Asylum seekers protest living conditions at Portland Expo shelter and lack of longterm housing options
On a rainy morning, dozens of asylum seekers came out onto the sidewalk in front of the Expo building on Park Avenue.
A handwritten message on a cardboard sign on the curb asked, after Aug. 16 – the date the city has set to close the shelter - “where are we going to go?”
It was a question troubling Paulo Nanque, an asylum seeker from Guinea-Bissau, a small, Portuguese-speaking country in West Africa.
“Where are we going to stay?” He said in Portuguese. “I don’t know, only God knows that.”
Nanque said he and his 11-year-old son have been staying at the Expo for close to three months. They're among around 400 people who have passed through the Expo since the city opened it as a temporary shelter for asylum seeker families in April.
Currently, there are about 270, mostly from Angola and the Democratic Republic of the Congo.
“We’re protesting because there’s no solution, we don’t have housing,” said Esperança Mateus, also speaking in Portuguese, who’s been living at the Expo with her husband and four-year-old son for about three months.
Mateus is from Angola, where she worked in accounting. She said she and her husband fled the country in part to seek a better future for their son. Like many asylum seekers in Maine, Mateus said she and her family travelled overland through South and Central America to reach the southern border and make an asylum claim.
Sleeping on a camping cot in a crowded shelter, she said, is not what she imagined her life in the U.S. would look like.
“A lot of people are suffering from stress,” she said. “Headaches, you think it’s a normal headache, but really it’s the stress.”
Several hours after the protest began, Portland officials visited the Expo to speak with residents.
Mayor Kate Snyder said the city has worked hard to expand emergency housing options, and that the whole state is dealing with a shortage of affordable housing.
"There's of course some frustration about what comes next," she said. "And that's that's what we had an opportunity to talk about today was the fact of a difficult housing market. But the fact that we as a city are working with as many partners including the state and the federal government as possible to to work through some solutions"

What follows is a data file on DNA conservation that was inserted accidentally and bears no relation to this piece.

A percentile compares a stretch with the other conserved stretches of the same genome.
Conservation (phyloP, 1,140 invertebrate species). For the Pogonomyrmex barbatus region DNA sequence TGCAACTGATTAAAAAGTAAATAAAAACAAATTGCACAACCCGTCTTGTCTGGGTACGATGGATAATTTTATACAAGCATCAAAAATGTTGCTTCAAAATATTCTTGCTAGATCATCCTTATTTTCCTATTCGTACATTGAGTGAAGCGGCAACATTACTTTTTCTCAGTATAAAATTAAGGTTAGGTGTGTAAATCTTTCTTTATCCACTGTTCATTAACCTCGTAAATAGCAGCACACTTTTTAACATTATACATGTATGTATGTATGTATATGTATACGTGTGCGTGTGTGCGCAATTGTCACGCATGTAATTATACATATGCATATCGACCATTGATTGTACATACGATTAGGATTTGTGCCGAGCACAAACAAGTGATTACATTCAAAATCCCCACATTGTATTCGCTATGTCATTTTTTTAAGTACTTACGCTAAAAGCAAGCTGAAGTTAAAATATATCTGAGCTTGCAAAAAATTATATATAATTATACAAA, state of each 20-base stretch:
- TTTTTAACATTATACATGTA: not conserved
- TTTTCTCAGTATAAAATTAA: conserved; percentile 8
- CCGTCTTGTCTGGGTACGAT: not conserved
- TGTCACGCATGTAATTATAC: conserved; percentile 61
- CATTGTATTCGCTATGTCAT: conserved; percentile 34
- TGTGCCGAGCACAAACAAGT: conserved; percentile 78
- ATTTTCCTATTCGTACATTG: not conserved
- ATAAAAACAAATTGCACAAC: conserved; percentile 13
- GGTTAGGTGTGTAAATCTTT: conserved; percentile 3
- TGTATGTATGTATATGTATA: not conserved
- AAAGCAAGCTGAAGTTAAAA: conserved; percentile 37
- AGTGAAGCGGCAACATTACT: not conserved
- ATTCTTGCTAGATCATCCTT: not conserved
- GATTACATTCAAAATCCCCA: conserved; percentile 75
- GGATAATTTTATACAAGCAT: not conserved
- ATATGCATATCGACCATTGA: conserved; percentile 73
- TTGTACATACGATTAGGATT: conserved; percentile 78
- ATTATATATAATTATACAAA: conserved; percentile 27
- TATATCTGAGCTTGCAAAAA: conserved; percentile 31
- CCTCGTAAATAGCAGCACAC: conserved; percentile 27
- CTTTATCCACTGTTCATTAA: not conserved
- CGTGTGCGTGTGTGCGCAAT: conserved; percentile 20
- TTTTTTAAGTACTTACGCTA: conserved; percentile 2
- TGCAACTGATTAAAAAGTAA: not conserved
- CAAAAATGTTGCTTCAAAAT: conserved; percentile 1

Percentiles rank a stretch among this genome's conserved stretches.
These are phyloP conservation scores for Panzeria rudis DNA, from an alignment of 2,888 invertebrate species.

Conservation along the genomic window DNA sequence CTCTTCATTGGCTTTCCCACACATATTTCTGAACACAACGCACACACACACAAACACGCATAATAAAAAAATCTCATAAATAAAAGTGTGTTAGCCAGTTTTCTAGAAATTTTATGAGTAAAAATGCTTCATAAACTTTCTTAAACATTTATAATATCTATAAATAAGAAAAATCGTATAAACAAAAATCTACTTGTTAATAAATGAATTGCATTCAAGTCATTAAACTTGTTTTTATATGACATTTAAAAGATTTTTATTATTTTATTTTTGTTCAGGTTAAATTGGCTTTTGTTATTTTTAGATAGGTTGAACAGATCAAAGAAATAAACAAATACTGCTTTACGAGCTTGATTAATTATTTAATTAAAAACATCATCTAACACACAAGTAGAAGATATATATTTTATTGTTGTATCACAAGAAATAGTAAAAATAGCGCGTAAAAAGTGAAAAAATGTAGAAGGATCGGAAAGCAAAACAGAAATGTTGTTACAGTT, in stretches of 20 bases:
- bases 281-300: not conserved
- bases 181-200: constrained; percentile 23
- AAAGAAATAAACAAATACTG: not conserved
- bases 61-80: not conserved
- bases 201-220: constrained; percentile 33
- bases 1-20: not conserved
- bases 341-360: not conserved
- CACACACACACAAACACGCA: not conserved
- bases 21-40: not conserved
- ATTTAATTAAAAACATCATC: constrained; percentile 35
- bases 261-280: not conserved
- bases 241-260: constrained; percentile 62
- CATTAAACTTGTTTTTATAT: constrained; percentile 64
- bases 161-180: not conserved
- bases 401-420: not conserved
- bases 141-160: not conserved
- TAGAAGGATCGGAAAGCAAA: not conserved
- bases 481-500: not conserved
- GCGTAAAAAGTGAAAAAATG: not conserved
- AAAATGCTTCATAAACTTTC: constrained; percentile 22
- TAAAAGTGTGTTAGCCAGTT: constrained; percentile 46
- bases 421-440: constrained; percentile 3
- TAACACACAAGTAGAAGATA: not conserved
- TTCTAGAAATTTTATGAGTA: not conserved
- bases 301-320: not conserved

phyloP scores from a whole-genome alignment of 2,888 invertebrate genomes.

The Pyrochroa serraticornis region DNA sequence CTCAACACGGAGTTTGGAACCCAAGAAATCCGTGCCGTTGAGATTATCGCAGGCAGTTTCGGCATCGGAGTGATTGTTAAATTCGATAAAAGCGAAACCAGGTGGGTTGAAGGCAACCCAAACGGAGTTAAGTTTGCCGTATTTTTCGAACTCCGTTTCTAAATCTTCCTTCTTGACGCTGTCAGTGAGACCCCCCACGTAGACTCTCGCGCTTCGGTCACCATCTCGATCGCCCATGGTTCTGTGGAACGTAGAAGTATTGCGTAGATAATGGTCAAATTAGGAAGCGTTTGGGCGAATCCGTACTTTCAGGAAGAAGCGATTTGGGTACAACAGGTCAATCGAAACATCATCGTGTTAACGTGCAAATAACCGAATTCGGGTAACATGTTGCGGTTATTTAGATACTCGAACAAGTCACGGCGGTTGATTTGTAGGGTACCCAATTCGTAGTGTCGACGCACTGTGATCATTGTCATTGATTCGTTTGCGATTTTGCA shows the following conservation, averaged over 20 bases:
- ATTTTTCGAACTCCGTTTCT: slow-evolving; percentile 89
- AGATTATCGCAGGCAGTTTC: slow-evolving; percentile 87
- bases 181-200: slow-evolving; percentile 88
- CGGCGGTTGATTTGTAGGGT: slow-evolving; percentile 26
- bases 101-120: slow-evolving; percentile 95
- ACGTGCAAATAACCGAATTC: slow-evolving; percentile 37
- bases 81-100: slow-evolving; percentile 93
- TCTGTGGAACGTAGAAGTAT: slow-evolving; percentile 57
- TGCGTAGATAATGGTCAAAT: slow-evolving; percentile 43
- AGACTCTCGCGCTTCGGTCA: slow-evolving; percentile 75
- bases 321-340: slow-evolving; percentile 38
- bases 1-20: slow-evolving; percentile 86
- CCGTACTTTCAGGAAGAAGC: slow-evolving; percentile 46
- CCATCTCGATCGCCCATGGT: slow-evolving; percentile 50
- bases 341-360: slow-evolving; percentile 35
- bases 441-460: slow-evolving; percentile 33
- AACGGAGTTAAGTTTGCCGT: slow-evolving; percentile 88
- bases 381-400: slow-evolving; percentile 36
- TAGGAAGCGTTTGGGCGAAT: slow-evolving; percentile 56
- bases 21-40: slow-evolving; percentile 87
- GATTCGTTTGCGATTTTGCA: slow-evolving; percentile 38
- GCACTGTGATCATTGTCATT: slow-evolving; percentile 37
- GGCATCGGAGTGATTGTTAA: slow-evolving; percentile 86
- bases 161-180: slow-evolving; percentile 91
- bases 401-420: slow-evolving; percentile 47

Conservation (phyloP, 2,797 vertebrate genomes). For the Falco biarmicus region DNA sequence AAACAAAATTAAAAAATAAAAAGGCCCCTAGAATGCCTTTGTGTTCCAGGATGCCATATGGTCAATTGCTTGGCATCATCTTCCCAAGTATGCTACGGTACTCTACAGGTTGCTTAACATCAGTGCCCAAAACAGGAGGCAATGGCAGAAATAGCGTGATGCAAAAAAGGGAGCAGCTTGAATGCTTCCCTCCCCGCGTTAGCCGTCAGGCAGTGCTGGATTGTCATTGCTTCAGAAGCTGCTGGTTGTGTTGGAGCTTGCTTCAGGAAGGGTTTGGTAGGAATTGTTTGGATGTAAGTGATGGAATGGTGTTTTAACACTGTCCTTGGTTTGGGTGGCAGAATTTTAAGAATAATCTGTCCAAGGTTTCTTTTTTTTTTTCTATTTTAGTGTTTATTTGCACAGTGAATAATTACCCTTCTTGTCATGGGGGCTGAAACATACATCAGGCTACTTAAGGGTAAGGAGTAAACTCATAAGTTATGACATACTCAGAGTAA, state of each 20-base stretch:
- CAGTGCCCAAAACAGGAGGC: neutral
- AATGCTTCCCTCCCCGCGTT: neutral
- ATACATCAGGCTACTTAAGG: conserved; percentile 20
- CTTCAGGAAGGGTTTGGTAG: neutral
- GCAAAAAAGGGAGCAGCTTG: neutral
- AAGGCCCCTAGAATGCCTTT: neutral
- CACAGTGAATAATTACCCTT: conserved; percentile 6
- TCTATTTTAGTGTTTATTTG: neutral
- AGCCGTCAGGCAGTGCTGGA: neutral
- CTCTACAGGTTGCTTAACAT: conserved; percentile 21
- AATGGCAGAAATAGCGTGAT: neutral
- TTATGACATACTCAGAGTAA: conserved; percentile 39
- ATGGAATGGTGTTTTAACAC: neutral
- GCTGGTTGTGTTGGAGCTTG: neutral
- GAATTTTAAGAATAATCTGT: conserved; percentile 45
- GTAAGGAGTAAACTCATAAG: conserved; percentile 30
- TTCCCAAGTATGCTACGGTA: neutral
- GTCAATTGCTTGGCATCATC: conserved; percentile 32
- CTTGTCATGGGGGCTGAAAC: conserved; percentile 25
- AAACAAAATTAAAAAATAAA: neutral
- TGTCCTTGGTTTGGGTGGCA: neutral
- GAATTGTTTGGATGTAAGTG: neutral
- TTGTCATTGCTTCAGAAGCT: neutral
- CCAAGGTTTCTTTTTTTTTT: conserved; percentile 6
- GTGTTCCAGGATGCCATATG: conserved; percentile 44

Some residents also complained that they had been served expired food. The city's health and human services director Kristen Dow said she doesn’t know of any specific examples of that happening, but since the Expo does handle a lot of donated food, there could have been an expired item.
Dow said the city is also working to bring in more culturally preferred foods, and that conditions at the Expo are an improvement over previous shelters.
"This is a much better environment, and we will continue to work with them to meet their needs. But I see a bunch of people who might not be fully happy with with the situation and are afraid of what will happen on Aug. 17. But we are actively working every single day to try to help them," Dow said.
Dow and other officials made clear that the city does not have an instant solution to the housing and emergency shelter crisis. Still, the mood at the Expo seemed to calm after the meeting
Toto Capitão, a man from Angola, said he and others at the shelter really wanted the mayor to show up in person, to see firsthand the conditions people are living in.
Paulo Nanque, the man from Guinea-Bissau, said he and other protestors were happy to see city officials show up in person to talk about finding solutions.
"Now," he said, "We're hoping that turns into action."